So, just for as an example, we have shifted the conversation from, “Hey, maybe we should think about if there’s a different way people of colour are impacted by that law.” To, “We definitely know people of colour are being differently impacted, and therefore we need to make sure that it’s our dominant perspective on every single thing that we might be tackling as an institution.” That’s a pretty big difference in how we think. And that is what critical race theory has become.
So, when people say that it’s just a university thing, or it’s really complicated, and we don’t know who’s being taught it, or where it exists — the thing that I would just ask them is, “Did you know, 10 years ago, the term ‘systemic racism’? Did you know, 10 years ago, the term ‘white privilege’?” The answers is probably no for most people. And the fact that those terms are now so pervasive is all the evidence you need that critical race theory is not only being taught, but it has now been so widely embraced by certain aspects of our society that its language is now embedded into the very mainstream ways we talk about life together.
That is exactly why people are concerned about critical race theory. And why two Black men like me and Samuel take the time out of our day to talk about it. Because it’s impacting us. You could try to gaslight us, and tell us that we are just making this up. But the truth is that this is part of our “lived experience,” as critical race theorists like to say. It is now part of our lived experience in this society. Where people look at you and presume you feel like a victim. People look at you and presume you feel oppressed. Because of what you look like. That is critical race theory in action.
TH: Just a quick follow up on that. This series of very interesting essays for the Speak For Ourselves initiative — Jamil, why did you feel it was important to bring together writers of colour in this country, plus Jonathan Kay, to offer alternate viewpoints on this issue?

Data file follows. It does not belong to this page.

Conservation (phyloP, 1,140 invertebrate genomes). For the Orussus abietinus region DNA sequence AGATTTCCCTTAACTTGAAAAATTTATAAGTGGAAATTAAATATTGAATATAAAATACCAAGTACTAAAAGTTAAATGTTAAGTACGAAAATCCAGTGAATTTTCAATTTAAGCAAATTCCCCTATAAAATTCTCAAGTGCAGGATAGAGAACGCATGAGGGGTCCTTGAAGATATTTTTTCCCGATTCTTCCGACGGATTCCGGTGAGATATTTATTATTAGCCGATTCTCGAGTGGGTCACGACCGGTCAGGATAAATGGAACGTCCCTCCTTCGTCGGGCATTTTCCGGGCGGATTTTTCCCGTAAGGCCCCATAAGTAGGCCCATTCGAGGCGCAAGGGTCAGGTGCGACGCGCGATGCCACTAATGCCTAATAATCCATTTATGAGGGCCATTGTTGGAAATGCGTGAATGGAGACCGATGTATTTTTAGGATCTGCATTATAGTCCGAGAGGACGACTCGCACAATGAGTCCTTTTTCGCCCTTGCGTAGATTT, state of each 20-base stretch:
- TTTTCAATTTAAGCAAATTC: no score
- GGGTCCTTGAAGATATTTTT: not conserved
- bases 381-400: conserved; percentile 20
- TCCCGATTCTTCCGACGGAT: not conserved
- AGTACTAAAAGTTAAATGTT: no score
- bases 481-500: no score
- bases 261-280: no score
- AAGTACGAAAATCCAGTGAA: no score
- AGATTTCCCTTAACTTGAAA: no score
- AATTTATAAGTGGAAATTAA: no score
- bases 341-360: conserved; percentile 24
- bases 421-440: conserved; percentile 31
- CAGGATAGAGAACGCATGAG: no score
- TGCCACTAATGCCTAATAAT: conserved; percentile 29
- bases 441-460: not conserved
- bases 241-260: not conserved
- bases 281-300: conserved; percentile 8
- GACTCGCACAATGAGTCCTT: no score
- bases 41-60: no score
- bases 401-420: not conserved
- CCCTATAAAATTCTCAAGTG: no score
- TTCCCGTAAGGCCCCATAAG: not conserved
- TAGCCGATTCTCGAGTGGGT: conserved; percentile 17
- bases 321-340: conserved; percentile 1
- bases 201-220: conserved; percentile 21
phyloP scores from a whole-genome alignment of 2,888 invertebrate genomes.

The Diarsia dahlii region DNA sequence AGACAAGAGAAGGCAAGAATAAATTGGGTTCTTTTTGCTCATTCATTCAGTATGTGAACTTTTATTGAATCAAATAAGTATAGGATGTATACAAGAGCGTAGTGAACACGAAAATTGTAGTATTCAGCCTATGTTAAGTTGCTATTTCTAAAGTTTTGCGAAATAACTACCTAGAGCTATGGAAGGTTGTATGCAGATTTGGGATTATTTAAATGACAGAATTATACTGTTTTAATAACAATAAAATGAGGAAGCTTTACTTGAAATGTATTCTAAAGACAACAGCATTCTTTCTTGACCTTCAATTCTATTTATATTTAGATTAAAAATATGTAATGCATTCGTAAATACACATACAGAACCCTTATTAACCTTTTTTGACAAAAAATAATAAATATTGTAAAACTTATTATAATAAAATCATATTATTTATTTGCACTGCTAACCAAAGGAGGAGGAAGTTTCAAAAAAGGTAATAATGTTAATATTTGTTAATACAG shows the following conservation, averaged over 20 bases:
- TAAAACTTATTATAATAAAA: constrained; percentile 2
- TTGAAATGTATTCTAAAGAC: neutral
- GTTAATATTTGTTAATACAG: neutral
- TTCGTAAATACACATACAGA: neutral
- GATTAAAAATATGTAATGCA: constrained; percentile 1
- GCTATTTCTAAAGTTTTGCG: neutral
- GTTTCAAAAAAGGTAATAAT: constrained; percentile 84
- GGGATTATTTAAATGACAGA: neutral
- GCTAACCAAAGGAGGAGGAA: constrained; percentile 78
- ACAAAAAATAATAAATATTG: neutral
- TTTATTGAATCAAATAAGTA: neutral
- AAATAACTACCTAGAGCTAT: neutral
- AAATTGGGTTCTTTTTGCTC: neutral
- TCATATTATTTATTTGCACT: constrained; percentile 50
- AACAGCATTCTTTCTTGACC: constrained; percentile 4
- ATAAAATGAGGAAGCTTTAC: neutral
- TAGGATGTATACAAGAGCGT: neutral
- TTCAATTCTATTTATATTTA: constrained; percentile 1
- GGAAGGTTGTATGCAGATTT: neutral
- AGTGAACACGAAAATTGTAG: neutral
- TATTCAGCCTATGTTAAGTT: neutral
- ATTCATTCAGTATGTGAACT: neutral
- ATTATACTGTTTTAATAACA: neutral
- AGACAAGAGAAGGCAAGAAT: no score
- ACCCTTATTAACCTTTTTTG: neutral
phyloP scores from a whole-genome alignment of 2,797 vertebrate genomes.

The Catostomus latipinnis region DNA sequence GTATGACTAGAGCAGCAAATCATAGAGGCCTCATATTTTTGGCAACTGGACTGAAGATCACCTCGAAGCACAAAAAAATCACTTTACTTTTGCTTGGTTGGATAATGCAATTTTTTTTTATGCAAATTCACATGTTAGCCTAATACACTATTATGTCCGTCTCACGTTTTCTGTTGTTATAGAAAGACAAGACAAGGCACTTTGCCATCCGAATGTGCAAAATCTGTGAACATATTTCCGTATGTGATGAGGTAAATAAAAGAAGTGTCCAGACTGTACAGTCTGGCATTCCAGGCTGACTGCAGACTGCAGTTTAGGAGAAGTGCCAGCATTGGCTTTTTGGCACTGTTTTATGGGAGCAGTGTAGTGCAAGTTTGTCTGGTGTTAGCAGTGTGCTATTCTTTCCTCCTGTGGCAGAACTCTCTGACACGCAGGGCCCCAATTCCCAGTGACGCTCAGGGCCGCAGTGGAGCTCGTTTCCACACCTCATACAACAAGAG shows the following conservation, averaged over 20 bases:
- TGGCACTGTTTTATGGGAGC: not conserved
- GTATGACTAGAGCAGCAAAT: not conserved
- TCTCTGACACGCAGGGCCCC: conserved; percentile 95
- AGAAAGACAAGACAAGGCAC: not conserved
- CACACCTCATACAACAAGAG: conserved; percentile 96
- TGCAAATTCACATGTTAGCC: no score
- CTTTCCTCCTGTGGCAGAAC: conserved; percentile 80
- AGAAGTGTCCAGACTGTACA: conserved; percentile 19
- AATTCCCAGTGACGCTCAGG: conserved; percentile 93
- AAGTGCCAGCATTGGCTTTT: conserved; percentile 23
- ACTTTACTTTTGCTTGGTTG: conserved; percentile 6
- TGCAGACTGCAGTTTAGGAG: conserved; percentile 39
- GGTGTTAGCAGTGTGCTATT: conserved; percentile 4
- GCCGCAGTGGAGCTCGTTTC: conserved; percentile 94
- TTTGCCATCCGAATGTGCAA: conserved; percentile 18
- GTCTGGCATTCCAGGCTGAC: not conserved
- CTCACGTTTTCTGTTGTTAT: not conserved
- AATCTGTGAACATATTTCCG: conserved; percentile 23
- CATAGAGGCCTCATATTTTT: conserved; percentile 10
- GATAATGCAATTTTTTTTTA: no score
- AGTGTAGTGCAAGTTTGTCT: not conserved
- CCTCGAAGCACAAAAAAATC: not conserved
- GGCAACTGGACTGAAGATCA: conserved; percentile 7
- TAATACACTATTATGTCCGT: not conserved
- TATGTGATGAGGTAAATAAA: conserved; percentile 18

JJ: Part of it was giving voice to people. As a public person who puts my ideas out there in newspapers and podcasts and videos on a regular basis, I receive a lot of messages from people of all different backgrounds, who tell me, “Hey Jamil, I agree with you. I wish I could say that.” Or, “Hey Jamil, thanks for saying what you say. People need to know that not all of us think the same way.” But they don’t feel empowered, or safe, to say those things themselves. So part of why it was important to not to do this essay series with established writers — and yes, we did have Jon Kay providing his perspective as the elder statesmen of the group — but it was important for us to show people you don’t have to be an established writer to have an opinion worth sharing on something that’s affecting your life.
Even though it might feel, as a person of colour, that you are alone if you don’t embrace this way of thinking, the truth is you’re not alone. That’s one of the main things that I try to communicate to people. One of the best ways to get that message across is to act in unity. To bring people together who don’t agree on every issue, who have different experiences, who come from different neighbourhoods and different cultural backgrounds. And say: One thing we do have in common is that we don’t think this theory, critical race theory, speaks for us. And speaks to our experience in this country. And to show people you can have that point of view and that experience and not be ostracized.